Some PC makers notably HP have gone to great lengths to make the Windows Home Server initial setup experience much easier than the Microsoft default See Pauls reviews of HPs Media Smart Servers on the Super Site for Windows

( to see what we mean.

Once you've purchased a Windows Home Server machine, you simply plug it into your home network, turn it on, and then access it remotely from other PCs on your network. (Check the server documentation for the exact setup procedure, which varies from PC maker to PC maker.)

You won't normally sit down in front of your home server with a keyboard, mouse, and screen, and access it as you would a normal PC. Indeed, many commercial home server machines don't even come with a display port of any kind, so you couldn't plug in a monitor even if you wanted to. Instead, Microsoft expects you to interact with Windows Home Server solely through a special software console.

You may not be surprised to discover that you can bypass the Windows Home Server administrative console and access the bare-bones operating system if Secret you know the trick. Here's how it works: on a Windows 7-based PC, launch the

^ Remote Desktop Connection utility (type remote in Start Menu Search), type

^^L the computer name (hostname) of your home server into the Computer field

^^ (typically something like HOME-SERVER), and supply the name administrator

^^B^^r as the user name and the password for the master account that you configured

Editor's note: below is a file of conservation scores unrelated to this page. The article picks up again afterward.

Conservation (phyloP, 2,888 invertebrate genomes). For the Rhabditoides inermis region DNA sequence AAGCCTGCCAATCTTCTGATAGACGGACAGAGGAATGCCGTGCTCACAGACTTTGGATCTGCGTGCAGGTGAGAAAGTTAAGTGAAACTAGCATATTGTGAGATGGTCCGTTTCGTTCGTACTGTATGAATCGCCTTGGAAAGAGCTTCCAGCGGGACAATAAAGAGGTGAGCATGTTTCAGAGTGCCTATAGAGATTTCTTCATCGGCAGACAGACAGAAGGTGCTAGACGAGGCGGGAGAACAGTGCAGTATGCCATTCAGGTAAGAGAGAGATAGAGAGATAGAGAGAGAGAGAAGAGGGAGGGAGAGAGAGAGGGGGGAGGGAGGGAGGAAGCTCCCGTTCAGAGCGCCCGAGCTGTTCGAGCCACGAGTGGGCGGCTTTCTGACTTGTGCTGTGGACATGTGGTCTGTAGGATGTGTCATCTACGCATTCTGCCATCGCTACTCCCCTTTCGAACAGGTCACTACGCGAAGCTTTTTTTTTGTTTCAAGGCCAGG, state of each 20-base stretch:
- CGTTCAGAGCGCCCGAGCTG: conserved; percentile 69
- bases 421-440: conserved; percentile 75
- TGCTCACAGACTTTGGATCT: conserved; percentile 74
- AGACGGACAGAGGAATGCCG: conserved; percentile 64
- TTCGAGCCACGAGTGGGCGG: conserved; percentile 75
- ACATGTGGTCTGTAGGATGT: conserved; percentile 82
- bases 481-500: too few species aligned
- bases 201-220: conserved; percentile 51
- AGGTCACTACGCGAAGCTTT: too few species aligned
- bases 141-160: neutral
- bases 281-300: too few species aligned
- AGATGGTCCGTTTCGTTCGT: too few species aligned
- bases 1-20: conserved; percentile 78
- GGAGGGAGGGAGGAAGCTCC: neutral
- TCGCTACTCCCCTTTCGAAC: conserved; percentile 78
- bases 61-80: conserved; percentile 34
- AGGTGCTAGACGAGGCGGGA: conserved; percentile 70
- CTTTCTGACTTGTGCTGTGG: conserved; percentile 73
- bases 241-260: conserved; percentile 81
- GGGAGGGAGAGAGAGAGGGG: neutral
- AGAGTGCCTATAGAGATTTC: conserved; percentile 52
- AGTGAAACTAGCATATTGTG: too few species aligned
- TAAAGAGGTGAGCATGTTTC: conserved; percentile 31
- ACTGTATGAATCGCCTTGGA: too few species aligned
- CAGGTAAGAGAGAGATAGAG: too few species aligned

^^^ during home server setup. Ta-da! You can now access the Windows Home Server

Desktop, shown in Figure 10-3, just as you would any other computer. Note, however, that Windows Home Server is designed to be used remotely via the console, and not interactively, so be careful about installing software or making other changes via this remote desktop interface.

Figure 10-3: If you remotely access the server, you'll find a stripped-down version of Microsoft's enterprise-oriented Windows Server products.

The initial configuration of Windows Home Server involves first installing the Windows Home Server Connector software, which comes on its own CD, on a client PC running Windows XP with Service Pack 2 or 3 or any version of Windows Vista or 7. (You can also access the Connector software via your home network; it can be found at \\{computer nameJ\Software\Home Server Connector Software\ by default.) The installer will "join," or connect, your PC to the server (see Figure 10-4) for later backup purposes and then complete the setup process.

Figure 10-4: Windows Home Server connects to your PC, establishing a backup and management relationship.


Was this article helpful?

0 0

Post a comment